Old Comedy

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Old Comedy (archaia) is the first period of the ancient Greek comedy, according to the canonical division by the Alexandrian grammarians.[1] The most important Old Comic playwright is Aristophanes, whose works, with their pungent political satire and abundance of sexual and scatological innuendo, effectively define the genre today. Aristophanes lampooned the most important personalities and institutions of his time, as can be seen, for example, in his scurrilous portrayal of Socrates in The Clouds, and in his racy anti-war farce Lysistrata. However he was only one of a large number of comic poets working in Athens in the late 5th century, his most important contemporary rivals being Hermippus and Eupolis.

The Old Comedy subsequently influenced later European writers such as Rabelais, Cervantes, Swift, and Voltaire.[citation needed] In particular, they copied the technique of disguising a political attack as buffoonery. The legacy of Old Comedy can be seen today in political satires such as Dr. Strangelove and in the televised buffoonery of Monty Python and Saturday Night Live.[2][citation needed]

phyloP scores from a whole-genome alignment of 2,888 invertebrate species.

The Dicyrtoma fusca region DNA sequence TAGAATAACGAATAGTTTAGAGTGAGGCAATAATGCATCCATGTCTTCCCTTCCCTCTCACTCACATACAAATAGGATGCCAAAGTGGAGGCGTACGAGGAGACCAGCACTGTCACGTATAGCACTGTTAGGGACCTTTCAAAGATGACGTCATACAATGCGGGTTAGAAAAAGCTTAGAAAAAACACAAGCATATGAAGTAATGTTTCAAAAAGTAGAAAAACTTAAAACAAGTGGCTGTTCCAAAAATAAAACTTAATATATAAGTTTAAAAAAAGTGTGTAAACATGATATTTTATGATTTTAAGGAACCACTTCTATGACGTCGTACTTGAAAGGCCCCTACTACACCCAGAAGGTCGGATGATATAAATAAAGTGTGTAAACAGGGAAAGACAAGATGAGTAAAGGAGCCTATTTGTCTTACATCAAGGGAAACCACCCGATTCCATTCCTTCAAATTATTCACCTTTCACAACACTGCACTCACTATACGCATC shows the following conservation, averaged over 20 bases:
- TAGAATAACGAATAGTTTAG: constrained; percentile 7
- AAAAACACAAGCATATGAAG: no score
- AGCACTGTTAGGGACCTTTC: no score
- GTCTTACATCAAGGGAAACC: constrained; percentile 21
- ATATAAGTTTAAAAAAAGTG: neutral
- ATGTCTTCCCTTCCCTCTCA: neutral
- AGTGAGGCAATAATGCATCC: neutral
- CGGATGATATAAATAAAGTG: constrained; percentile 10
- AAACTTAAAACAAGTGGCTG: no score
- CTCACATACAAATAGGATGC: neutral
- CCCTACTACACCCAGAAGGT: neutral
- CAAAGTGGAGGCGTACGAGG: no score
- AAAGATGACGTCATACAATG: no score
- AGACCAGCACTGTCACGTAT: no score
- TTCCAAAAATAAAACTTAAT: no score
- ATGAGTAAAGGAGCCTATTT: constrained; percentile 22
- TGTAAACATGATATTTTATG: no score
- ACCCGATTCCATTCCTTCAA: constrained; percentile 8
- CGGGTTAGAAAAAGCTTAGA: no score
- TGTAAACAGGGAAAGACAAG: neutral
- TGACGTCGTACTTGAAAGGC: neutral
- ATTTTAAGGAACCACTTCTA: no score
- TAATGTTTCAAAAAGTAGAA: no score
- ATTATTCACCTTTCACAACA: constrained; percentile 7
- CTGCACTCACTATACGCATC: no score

History[edit]

The earliest Athenian comedy, from the 480s to 440s BC, is almost entirely lost. The most important poets of the period were Magnes, whose work survives only in a few fragments of dubious authenticity, and Cratinus, who took the prize at the City Dionysia probably sometime around 450 BC. Although no complete plays by Cratinus are preserved, they are known through hundreds of fragments.

See also[edit]

Notes[edit]

  1. ^ Mastromarco (1994) p.12
  2. ^ Seth Lerer, Comedy through the Ages (recorded lecture series), Springfield, Virginia: The Teaching Company, 2000.

References[edit]

  • Barrett, David (1964) The Frogs and Other Plays Penguin Books
  • Barrett, David and Alan Sommerstein (eds)(2003) The Birds and Other plays Penguin Classics
  • Mastromarco, Giuseppe (1994) Introduzione a Aristofane (Sesta edizione: Roma-Bari 2004). ISBN 88-420-4448-2